By Fayaz Mukhari
URI, India (Reuters) - Militants sneaked into an Indian military camp in Kashmir on Friday, killing 10 soldiers and police in their bunkers, the worst losses for security forces in more than a year in the Himalayan territory claimed by Pakistan.
Several hours later, a gun battle broke out in Srinagar, the state capital where Prime Minister Narendra Modi is due next week on a campaign tour for a state election.
A spate of attacks in recent weeks coinciding with elections to Jammu and Kashmir's state legislature is testing Modi's resolve to deal firmly with security threats while he focuses on reviving economic growth.
It also adds to India's worst fears that Pakistan-based militants will turn their attention to Kashmir as most foreign forces complete a withdrawal from Afghanistan this month.
The latest attack took place in Kashmir's Uri sector near the heavily militarized border with Pakistan just days before it holds the vote in the staggered elections.
The militants cut through a wire fence around the small artillery camp and then fired rocket-propelled grenades at the security force men in their bunkers, an army officer said.
He said six militants were killed in the gun battle that lasted several hours.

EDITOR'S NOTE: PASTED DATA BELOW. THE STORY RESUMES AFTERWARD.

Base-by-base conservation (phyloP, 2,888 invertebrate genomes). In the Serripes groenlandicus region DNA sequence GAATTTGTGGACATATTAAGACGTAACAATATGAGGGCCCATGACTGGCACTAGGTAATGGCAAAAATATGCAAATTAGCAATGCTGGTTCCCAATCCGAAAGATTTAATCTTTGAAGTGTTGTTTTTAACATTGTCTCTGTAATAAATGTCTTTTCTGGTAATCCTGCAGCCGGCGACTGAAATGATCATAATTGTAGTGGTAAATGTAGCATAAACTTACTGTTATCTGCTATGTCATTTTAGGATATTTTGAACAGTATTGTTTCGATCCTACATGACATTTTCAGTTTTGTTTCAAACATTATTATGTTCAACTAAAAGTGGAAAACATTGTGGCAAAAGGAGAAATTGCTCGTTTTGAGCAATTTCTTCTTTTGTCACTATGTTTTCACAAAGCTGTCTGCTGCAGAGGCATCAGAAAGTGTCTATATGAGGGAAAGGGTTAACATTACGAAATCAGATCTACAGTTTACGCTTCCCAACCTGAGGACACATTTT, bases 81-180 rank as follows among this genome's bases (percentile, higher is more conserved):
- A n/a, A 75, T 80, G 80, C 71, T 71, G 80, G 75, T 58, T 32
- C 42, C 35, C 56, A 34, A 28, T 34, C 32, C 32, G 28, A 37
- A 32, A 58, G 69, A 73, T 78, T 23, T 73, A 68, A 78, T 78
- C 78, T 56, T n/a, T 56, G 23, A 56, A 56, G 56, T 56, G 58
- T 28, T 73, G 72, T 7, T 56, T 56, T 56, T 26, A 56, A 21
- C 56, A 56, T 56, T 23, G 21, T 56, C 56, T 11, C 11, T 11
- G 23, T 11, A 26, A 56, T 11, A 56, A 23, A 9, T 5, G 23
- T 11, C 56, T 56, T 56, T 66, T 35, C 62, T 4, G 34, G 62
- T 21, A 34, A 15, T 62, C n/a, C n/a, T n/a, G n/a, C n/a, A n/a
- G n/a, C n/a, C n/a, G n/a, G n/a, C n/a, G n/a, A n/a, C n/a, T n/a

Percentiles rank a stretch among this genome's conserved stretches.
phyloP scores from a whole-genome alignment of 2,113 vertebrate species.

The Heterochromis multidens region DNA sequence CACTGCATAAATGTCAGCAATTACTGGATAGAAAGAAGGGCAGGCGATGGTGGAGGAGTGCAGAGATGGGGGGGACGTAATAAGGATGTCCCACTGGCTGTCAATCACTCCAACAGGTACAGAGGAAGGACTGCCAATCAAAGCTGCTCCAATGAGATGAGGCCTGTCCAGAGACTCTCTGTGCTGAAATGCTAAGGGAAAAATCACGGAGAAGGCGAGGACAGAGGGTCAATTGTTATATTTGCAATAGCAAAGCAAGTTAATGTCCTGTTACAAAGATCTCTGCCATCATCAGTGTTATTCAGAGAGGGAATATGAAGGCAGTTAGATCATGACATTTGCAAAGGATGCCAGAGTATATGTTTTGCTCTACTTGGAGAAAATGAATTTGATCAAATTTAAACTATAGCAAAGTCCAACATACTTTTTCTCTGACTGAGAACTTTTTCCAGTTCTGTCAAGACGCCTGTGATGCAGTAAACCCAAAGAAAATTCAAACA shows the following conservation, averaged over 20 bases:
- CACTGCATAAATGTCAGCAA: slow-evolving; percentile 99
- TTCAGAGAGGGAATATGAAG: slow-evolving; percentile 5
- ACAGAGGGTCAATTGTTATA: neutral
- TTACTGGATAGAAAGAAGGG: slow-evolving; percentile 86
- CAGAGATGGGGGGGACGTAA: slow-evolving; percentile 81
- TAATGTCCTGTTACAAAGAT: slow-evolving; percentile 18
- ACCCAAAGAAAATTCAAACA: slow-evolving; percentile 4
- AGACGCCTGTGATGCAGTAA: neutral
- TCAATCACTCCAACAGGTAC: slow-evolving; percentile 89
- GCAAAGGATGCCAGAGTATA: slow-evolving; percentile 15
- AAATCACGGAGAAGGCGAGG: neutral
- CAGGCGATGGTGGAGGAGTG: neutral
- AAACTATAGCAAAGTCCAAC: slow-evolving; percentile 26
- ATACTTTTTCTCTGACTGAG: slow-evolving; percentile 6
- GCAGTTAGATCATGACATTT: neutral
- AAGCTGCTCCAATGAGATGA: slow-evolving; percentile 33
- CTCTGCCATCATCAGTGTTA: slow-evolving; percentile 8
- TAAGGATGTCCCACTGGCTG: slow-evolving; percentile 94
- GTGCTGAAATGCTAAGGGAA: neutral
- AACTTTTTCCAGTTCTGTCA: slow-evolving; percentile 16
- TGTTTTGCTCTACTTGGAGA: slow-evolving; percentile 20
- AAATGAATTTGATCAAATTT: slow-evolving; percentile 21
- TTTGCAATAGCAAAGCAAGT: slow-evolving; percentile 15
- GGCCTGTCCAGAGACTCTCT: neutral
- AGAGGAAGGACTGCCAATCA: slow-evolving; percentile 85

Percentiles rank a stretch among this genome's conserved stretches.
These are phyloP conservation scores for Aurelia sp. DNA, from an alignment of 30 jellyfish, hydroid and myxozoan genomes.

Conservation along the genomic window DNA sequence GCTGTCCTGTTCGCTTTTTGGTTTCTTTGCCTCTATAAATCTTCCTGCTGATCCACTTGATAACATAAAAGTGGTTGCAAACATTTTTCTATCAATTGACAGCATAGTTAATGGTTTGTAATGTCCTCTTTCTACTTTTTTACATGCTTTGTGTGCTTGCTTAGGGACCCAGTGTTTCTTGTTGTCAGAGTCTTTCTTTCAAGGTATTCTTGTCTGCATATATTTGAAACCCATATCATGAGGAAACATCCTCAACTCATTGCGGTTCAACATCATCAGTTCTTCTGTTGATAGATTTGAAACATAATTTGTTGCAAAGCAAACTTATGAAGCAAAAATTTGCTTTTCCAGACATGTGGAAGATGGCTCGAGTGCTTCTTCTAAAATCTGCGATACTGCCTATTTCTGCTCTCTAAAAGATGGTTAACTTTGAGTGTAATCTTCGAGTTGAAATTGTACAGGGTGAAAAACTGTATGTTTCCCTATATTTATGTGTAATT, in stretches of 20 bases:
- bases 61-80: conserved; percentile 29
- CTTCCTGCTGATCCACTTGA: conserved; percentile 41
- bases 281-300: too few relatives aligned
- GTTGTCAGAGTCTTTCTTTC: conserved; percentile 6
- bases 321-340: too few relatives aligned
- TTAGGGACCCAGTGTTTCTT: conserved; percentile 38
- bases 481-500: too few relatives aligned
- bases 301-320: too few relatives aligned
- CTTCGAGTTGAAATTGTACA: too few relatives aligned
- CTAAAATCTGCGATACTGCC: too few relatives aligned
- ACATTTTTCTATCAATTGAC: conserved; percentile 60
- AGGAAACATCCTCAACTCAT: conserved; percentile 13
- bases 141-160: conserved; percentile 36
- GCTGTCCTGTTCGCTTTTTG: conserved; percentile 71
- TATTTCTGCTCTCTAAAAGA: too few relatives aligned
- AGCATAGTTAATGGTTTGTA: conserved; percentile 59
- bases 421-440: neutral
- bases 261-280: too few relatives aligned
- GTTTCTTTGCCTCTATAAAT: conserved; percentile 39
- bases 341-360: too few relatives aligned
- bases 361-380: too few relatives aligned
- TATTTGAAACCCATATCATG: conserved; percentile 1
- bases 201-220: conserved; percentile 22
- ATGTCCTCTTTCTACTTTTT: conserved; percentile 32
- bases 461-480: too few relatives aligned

The state's chief minister, Omar Abdullah, said the attack "once again shows the desperate levels militants will go to disrupt peace and normalcy".
Tens of thousands of people, weary of decades of strife and lack of development, have voted in the state election that ends this month.
Modi's Hindu nationalist party is making its most serious bid yet to win power in the state, banking on votes in the Hindu-majority Jammu region, and Buddhist Ladakh. It is also capitalizing on the rise of independents and splits elsewhere in Muslim-majority Kashmir.
Security forces launched an operation to flush out militants from a part of Srinagar on Friday, police said, triggering a clash in which one militant was killed.
Modi is expected to address a rally at a cricket stadium in Srinagar next week. A rare such appearance for a leader of the Bharatiya Janata Party in the hotbed of a 25-year revolt against Indian rule.
Separatists have called for an election boycott and urged the Indian government to hold talks with Pakistan to resolve the 67-year old dispute.
Muslim Pakistan maintains that Kashmir should have been included in its territory when British-ruled India was partitioned into independent India and Pakistan in 1947. India rejects that.
(Reporting by Fayaz Bukhari; Writing by Sanjeev Miglani; Editing by Robert Birsel)